The downturn may spell misery for employees and business owners, but it offers a “once-in-a-lifetime opportunity” for debt investors, who can do “extremely well” making loans to companies that falter, says Marc Lasry, the billionaire co-founder and chief executive of hedge fund Avenue Capital, which specializes in investments in distressed businesses.
“I know you’re not supposed to say this, but it’s a once-in-a-lifetime opportunity,” says Lasry, also the co-owner of the NBA’s Milwaukee Bucks. “You’re not going to see this again: Where you’ve actually got an economy that’s fine, and you’ve got a Fed pumping trillions of dollars in.”
Avenue Capital, which says it manages about $10 billion in total assets, has invested in struggling brands like Macy’s (M) and J.C. Penney, Lasry said. The firm can issue senior debt that takes priority when a company begins to pay off its loans or cede ownership, Lasry added in the newly released interview, taped on June 29.
“For us, you’ve got an opportunity to invest at a senior level and do extremely well,” Lasry says. “So you’ll either get paid out, or you’re going to end up owning the equity of this company.”
Chapter 11 bankruptcy filings rose 26% over the first half of this year, compared with the same period last year, the Wall Street Journal reported. In all, 3,604 companies filed for chapter 11 protection over the first six months of this year, the report found.
“You’ve got a lot of companies that are in trouble,” Lasry says, comparing the current debt investment opportunity to what happened during the Great Recession.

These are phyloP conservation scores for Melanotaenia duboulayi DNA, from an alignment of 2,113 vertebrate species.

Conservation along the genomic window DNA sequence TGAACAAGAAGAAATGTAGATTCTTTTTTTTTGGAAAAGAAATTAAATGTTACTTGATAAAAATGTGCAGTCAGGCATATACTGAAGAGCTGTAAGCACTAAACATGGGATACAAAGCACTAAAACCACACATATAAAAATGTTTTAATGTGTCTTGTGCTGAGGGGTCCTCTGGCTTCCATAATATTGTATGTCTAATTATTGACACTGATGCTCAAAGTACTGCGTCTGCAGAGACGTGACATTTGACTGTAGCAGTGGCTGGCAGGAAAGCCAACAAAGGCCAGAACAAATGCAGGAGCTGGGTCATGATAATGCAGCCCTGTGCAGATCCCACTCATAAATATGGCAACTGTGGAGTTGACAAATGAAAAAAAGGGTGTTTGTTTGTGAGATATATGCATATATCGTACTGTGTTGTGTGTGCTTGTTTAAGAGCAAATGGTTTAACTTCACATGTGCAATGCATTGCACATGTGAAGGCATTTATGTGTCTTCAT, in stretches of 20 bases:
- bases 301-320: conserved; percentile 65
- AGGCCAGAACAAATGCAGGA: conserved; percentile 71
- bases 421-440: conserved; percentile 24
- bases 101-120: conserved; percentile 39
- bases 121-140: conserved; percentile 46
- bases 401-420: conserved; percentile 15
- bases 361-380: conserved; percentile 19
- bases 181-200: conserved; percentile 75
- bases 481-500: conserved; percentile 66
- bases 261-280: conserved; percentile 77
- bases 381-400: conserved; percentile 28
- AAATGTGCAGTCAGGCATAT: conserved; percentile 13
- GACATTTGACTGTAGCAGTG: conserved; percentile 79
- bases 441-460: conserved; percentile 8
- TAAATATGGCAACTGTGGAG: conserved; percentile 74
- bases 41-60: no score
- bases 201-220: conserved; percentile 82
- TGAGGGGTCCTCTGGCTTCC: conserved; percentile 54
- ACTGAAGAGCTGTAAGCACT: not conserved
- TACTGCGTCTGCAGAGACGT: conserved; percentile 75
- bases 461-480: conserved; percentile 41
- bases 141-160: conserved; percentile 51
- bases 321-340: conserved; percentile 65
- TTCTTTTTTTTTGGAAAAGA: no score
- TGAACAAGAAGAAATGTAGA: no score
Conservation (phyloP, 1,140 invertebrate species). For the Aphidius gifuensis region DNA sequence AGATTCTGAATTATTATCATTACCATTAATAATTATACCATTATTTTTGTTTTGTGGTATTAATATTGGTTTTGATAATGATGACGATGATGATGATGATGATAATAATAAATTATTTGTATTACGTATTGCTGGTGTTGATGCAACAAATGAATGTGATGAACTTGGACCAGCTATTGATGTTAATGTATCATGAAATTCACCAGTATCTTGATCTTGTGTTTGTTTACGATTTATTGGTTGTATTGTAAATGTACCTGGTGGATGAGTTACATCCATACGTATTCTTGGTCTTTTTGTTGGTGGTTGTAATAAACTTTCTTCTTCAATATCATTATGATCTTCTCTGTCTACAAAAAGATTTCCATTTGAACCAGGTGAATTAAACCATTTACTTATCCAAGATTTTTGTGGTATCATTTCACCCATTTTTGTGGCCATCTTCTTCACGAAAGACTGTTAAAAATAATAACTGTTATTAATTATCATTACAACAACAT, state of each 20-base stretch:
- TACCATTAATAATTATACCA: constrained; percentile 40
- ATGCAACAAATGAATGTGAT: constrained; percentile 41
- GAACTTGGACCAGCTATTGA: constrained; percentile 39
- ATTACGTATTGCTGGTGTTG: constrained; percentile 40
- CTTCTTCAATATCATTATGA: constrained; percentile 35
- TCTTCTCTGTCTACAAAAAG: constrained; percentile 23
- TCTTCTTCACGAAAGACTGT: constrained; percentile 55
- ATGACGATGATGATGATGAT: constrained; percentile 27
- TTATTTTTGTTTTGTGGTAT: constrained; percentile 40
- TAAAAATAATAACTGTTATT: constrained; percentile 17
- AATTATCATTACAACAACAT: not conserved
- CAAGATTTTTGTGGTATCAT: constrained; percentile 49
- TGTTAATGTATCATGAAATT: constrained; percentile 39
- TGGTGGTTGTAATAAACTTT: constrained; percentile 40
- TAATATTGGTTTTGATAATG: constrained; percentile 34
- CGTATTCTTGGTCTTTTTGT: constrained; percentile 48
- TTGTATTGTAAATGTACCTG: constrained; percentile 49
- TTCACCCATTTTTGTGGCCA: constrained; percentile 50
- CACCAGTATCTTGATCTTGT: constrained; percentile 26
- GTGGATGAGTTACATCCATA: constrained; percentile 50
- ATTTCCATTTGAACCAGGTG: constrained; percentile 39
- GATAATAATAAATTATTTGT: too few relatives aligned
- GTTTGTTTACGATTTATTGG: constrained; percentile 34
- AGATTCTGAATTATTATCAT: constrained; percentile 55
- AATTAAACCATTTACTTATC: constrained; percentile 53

“It’s a once in a lifetime, but it happened 10 years ago, also,” he says.
Lasry made the remarks in an episode of Yahoo Finance’s “Influencers with Andy Serwer,” a weekly interview series with leaders in business, politics, and entertainment.
Twenty-five years ago, Lasry co-founded Avenue Capital with his sister Sonia Gardner, who serves as the firm’s president and managing partner. In 2014, he and investor Wes Eden bought the Milwaukee Bucks for $550 million, and within four years the value of Lasry’s stake had doubled.
Lasry has an estimated net worth of $1.8 billion, according to Forbes.
The pandemic has divided the business landscape into “the haves and the have-nots,” Lasry says.
“The haves are the companies who have liquidity who have been able to borrow money, so for them, they’ve got the ability to wait this virus out until people come back,” he says.
“Have-nots are companies like a J.C. Penney, like Hertz,” he adds. “They’ve got to end up filing so that they can end up having a stay, and they don’t have to pay their debts while they’re working out a restructuring.”
“So for us today, huge amounts of opportunities,” he says.
Correction: An earlier version of this story stated that Avenue Capital manages $14 billion in assets. The firm’s website says it manages about $10 billion in assets, as of June 30. It also inaccurately stated that Lasry purchased the Milwaukee Bucks for $550 billion. He bought the team for $550 million.